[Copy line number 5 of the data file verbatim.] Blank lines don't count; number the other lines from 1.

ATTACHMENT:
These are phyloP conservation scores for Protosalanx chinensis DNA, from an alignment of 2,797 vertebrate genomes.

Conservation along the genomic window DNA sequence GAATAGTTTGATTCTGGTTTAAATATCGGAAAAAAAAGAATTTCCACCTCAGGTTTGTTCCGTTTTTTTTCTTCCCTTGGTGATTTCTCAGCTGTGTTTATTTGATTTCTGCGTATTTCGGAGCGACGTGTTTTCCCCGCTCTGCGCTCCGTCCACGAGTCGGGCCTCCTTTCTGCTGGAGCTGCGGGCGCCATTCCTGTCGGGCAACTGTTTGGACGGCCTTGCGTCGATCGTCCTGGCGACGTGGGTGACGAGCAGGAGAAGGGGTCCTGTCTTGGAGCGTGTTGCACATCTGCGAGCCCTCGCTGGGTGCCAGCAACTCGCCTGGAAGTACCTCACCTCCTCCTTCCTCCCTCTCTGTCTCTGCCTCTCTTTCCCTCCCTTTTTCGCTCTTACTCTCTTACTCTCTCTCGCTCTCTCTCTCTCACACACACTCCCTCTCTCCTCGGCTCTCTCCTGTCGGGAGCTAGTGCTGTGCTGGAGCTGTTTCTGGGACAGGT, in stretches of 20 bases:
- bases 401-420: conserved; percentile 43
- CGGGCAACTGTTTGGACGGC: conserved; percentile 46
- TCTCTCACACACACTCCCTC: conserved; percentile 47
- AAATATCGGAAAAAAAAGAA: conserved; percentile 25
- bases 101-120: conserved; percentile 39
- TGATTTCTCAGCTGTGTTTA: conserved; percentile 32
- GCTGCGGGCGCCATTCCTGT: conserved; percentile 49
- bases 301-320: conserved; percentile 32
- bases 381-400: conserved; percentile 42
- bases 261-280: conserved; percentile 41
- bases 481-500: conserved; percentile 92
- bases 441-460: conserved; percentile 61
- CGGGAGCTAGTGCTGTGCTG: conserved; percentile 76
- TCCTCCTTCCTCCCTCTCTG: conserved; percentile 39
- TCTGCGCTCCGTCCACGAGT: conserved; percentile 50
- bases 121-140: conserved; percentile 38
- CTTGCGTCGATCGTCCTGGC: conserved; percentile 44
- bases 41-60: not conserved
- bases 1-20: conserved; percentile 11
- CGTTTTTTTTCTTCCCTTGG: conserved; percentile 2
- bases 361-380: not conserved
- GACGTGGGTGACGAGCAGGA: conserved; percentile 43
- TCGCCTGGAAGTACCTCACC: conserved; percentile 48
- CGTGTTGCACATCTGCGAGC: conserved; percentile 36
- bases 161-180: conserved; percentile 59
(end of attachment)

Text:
- TCTCTCACACACACTCCCTC: conserved; percentile 47